quiche in my stomach still), one with cheese, and one, in
deference to me, without. The burgers are very good. There
are better, but not every day.

Next stop, 16th and Moraga, to climb the mosaic staircase.
I was skeptical at first, but it really is a thing of
inspiration and beauty. Apparently, some community activists
decided that something had to be done to lighten the hearts
of the people who had to climb this mighty stair every day;
the solution: get local residents to assemble mosaic panels
that would constitute the risers, the cumulative effect a
fanciful and bright-colored seascape-to-skyscape slice of
the world. I hate to say it, I was thrilled.

Well. Bearing in mind that I'd just flown in from Europe,
and it was coming on midnight in the time zone that I had so
recently futilely tried to assimilate to, so I was taken to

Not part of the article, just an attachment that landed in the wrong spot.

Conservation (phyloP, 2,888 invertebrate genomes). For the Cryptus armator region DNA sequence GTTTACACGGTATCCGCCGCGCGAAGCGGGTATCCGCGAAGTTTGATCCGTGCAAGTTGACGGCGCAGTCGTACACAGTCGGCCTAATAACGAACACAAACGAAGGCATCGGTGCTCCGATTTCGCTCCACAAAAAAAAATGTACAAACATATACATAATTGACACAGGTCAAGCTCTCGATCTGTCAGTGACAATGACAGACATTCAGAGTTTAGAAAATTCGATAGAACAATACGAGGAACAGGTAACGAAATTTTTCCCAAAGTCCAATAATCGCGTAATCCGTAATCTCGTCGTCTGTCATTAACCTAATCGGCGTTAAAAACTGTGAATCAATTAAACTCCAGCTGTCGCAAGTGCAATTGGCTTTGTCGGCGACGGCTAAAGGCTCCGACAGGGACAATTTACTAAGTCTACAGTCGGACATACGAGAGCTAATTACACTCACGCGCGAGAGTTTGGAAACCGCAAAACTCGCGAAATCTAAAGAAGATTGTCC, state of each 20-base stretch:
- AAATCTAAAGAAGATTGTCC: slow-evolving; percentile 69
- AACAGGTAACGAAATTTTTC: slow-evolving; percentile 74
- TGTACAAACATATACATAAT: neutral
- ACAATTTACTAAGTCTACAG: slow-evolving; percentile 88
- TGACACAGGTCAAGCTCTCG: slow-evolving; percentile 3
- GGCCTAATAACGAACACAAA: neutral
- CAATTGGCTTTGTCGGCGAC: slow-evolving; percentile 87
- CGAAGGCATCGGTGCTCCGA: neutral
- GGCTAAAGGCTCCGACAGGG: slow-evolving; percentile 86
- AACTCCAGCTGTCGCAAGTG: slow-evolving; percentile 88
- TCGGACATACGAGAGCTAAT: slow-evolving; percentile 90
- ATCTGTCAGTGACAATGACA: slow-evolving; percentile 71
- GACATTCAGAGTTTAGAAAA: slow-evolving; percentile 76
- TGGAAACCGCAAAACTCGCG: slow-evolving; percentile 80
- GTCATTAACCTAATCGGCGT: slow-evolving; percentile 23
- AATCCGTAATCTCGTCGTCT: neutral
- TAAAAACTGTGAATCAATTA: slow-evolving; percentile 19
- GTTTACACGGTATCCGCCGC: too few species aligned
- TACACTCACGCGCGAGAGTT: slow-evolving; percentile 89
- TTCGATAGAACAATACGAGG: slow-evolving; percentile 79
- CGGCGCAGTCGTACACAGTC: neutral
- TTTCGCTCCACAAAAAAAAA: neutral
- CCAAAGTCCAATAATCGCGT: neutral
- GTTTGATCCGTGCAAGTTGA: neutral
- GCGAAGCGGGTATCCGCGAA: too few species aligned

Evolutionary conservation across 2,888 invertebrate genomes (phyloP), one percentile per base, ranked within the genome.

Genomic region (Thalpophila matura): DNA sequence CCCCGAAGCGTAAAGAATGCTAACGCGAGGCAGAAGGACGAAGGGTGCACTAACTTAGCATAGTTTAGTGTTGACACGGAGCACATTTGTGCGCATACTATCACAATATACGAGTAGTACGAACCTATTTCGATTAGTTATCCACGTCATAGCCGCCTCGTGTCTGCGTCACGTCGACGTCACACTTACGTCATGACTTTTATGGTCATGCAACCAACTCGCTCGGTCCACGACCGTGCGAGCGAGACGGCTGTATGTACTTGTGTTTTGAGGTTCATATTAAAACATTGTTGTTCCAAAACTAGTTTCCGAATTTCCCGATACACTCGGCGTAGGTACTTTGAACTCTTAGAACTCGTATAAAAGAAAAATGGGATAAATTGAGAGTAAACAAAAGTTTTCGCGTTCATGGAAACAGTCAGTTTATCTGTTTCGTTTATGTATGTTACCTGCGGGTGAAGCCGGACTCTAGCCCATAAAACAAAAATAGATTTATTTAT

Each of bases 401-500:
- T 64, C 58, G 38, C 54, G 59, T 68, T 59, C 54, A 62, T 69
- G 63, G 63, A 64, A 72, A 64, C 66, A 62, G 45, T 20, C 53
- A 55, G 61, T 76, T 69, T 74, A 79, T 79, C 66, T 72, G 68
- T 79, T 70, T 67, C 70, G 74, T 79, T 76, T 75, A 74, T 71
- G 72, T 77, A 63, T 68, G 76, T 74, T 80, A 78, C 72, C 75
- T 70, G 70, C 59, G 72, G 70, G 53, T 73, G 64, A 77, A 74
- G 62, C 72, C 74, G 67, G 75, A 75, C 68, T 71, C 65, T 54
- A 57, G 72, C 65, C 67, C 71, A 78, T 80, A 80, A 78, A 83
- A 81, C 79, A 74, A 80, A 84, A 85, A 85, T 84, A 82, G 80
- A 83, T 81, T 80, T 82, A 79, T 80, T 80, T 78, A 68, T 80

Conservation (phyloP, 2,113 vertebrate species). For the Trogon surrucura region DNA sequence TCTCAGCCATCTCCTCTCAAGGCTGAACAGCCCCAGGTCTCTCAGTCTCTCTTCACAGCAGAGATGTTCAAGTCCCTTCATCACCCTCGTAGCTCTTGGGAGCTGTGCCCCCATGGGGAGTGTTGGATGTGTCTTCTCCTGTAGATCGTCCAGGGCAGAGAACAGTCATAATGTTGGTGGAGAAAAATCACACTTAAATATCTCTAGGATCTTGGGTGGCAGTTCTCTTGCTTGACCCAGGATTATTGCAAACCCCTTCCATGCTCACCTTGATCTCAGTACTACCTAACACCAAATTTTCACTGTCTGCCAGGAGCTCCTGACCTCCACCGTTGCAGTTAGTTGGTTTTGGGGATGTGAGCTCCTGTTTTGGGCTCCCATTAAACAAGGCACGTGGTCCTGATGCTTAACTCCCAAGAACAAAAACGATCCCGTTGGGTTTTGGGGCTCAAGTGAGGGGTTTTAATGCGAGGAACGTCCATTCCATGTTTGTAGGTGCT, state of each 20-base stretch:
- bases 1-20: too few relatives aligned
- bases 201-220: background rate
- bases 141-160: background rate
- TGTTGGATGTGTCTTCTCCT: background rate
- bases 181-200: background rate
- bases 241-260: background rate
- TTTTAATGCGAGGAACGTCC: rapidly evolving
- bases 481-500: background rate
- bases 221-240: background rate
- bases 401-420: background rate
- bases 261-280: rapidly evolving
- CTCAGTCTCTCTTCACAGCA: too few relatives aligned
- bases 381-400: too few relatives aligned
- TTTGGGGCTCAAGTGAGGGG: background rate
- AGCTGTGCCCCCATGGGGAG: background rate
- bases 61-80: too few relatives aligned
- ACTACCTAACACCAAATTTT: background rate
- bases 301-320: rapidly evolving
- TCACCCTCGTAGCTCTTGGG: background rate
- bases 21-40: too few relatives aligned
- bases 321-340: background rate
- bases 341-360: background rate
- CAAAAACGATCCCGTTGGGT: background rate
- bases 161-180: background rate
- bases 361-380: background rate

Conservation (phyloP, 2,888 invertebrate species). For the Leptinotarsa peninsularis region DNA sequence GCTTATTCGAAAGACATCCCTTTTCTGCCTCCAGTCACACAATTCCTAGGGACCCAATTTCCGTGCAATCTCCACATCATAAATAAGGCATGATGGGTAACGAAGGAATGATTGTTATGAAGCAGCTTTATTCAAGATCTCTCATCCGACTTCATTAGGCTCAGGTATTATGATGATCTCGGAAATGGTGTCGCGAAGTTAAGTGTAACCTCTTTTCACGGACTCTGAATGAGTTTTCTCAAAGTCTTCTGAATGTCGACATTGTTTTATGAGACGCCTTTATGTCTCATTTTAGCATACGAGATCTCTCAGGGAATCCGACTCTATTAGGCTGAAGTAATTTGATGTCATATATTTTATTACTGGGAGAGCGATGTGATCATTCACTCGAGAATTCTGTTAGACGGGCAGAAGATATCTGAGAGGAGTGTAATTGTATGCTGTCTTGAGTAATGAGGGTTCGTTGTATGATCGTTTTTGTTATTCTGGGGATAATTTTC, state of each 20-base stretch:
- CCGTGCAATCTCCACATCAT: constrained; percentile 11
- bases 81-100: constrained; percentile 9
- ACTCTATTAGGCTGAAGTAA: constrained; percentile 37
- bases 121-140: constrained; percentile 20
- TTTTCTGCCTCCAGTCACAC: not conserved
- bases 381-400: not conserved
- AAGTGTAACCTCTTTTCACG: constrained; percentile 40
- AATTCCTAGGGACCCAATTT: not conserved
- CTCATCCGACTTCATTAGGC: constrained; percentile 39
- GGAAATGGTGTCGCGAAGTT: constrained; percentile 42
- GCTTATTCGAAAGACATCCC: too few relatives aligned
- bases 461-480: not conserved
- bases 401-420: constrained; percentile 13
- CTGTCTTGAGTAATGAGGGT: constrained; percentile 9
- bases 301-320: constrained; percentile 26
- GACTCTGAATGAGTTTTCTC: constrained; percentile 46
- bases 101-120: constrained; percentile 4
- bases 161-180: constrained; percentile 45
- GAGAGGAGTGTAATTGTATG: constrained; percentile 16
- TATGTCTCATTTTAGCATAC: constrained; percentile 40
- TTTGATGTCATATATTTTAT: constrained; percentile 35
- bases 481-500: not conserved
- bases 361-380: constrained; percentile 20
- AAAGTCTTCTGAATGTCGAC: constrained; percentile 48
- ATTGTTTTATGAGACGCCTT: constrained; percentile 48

my hotel, the Hilton Financial District, where I've stayed
before, and which despite its noisy location, I kind of
enjoy. The noise is solved by the management providing
earplugs in the rooms! I said goodbye to P & M and went
up to my fairly nice room on the someteenth floor for a
shower, an hour of work, and an hour of snooze. Then a quick
walk to Gitane, where I rejoined them. The reason for this
choice: they're fond of Cafe Claude, which is right across
Claude Alley, and it was time to check out this newer
restaurant, which is under the same ownership or management
or something and has a younger and more Mediterranean vibe
than the original. And heaven knows, we have to take every
opportunity to recapture our youth and Mediterranean vibe.

I got there a little early and felt just a little out of
place having my drink at the bar, which was buzzing with
fashionable young singles. My glass of Daron Calvados was
as unfashionable as my bright blue L.L. Bean jacket (bought
for me by my brother-in-law many years ago so I could be
seen when I wandered off myopically by myself in the Italian
countryside), but it was warming and served well as a cough